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GM Ignition Switch Defect: Over 2,400 Claims Filed For Personal Injuries & Deaths

GM was aware of the ignition switch defect for several years before issuing a massive vehicle recall in 2014. The auto manufacturer has determined that the vast majority of claims of personal injuries and deaths are not eligible for compensation.

The original deadline for applications to the fund was December 31, 2014, but GM later extended that deadline to January 31, 2015 to accommodate newly registered vehicle owners who were only recently informed of the ignition switch recall. A recent Reuters report indicated that at the end of December 2014, a total of 104 new claims had been filed with the fund, bringing the total to 2,430. GM Deems About 100 Cases Eligible for Compensation So far, GM has allocated about $600 million for the settlement fund. According to the Reuters report, they have thus far determined that the following claims are eligible for payment:
  • 42 deaths
  • 7 severe injuries
  • 51 other injuries
At the same time, they ruled the following were not:
  • 306 because they were ineligible
  • 568 because of lack of sufficient paperwork
  • 764 because they contained no documentation at all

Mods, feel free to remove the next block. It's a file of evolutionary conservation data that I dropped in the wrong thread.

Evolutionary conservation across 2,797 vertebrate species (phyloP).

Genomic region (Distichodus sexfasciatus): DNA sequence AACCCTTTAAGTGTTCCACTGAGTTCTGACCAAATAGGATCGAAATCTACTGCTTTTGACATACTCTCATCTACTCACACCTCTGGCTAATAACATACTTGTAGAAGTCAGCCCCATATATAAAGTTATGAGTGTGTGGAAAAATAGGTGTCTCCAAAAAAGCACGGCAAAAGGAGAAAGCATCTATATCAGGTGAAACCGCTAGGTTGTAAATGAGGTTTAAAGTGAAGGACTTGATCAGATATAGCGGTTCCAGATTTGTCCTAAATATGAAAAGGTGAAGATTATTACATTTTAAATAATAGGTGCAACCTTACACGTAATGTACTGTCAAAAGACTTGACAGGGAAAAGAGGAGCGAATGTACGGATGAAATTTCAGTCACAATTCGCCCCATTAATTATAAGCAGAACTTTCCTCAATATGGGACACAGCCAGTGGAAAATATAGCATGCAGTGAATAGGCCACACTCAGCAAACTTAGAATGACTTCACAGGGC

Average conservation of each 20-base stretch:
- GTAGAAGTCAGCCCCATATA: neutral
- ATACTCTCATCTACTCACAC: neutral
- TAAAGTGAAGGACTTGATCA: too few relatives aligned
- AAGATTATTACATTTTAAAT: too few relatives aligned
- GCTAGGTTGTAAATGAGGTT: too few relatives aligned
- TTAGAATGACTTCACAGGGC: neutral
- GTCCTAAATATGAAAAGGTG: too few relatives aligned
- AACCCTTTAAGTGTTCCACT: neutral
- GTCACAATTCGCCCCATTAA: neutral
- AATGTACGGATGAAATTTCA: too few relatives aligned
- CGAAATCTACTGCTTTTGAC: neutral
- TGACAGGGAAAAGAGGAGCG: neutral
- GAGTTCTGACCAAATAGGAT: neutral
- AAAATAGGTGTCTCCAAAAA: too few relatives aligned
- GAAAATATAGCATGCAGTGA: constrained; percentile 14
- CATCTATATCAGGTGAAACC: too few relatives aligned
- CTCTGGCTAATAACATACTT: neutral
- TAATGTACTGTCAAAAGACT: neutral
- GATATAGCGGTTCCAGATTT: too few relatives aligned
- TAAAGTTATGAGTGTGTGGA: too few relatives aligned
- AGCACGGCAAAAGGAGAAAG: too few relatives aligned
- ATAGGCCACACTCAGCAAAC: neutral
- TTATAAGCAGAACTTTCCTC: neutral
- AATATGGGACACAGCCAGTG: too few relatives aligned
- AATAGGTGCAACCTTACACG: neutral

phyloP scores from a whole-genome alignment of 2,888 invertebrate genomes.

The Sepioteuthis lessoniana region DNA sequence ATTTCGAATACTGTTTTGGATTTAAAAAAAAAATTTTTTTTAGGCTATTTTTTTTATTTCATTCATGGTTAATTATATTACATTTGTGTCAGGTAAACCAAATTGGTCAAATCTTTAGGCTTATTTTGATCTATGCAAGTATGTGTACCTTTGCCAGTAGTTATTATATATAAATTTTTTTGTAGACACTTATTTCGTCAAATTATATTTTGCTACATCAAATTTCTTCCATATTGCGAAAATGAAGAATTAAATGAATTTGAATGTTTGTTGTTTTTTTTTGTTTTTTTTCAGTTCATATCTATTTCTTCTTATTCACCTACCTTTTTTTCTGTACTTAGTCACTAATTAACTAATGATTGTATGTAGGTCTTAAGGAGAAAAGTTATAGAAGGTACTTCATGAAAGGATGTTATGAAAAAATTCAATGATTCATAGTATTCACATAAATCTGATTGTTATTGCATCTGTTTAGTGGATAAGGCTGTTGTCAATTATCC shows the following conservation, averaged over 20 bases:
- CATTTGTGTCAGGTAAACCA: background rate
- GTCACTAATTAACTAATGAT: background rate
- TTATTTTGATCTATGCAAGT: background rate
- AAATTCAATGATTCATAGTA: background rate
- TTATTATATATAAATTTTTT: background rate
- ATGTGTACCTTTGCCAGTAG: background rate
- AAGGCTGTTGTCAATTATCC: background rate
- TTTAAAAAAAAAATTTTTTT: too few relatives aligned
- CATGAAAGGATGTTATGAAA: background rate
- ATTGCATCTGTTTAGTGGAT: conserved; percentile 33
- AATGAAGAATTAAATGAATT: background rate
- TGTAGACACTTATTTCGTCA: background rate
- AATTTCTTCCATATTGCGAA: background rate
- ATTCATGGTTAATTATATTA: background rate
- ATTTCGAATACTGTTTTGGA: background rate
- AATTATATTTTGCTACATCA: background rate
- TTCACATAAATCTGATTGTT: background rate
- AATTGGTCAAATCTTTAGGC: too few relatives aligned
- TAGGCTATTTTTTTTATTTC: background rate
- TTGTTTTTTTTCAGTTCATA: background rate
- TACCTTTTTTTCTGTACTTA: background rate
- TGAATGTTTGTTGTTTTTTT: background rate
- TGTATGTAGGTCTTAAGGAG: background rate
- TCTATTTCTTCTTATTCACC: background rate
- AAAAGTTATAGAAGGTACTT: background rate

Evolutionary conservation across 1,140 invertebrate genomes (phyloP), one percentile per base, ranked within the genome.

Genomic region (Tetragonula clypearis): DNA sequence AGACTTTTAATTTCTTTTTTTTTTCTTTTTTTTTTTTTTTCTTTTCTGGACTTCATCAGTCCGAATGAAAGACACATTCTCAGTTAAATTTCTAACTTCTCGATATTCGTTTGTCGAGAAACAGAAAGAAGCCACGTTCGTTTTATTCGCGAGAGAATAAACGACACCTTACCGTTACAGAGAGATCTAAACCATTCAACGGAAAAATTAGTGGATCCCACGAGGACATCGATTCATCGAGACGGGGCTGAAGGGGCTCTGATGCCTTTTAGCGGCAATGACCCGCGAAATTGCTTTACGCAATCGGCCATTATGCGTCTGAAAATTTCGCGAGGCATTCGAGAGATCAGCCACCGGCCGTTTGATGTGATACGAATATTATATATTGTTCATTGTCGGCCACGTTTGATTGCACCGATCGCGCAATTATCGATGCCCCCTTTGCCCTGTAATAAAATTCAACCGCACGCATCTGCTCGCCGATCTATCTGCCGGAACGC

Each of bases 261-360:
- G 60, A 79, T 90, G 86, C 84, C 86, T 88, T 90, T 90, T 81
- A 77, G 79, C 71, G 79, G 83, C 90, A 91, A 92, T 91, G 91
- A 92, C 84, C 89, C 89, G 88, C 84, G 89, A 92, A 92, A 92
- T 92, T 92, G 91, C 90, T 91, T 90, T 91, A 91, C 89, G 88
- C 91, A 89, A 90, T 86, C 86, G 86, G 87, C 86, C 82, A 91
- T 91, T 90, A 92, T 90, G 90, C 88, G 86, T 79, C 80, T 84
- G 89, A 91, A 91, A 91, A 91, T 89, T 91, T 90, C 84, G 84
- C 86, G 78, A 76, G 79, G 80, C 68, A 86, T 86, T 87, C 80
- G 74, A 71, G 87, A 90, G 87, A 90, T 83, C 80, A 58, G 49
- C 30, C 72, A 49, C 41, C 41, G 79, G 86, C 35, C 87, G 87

Nearly 700 remain under review. GM Ignition Switch Defect Linked to Injuries and Deaths GM has been under fire for over a year now because of the ignition switch defect, and controversy over the way they've handled it. In millions of older model GM vehicles, the switch can inadvertently turn to the "off" position, disabling features like power steering and air bag deployment. When this occurs during an accident, victims could be severely injured or killed if the air bags do not deploy as expected. Evidence revealed during GM ignition switch lawsuits has indicated that the company was aware of the issue for at least a decade, but failed to take the appropriate action to protect the public. So far, over 40 deaths and many more injuries have been linked to the problem. GM Knew About the Problem as Early as 2001 According to a timeline review of GM's ignition switch difficulties, the company first became aware of a potential problem with their ignition switch in 2001, when the defect showed up in pre-production testing for the Saturn Ion. A New York Times report confirms that GM received reports as early as 2001 of the potential safety defect in its vehicles. The company claimed then that a design change solved the issue. In 2003, the defect was reported again, and blamed on a "heavy" key ring. In 2004, the company learned that if a driver bumped the switch--in this case, in a Chevy Cobalt--the switch could turn to the off position. Despite these and other early warnings, the company failed to implement a broad-based recall until February 2014. Last year, the company broke all records for recalling the most vehicles in one year. Orignally posted by Eric T. Chaffin on
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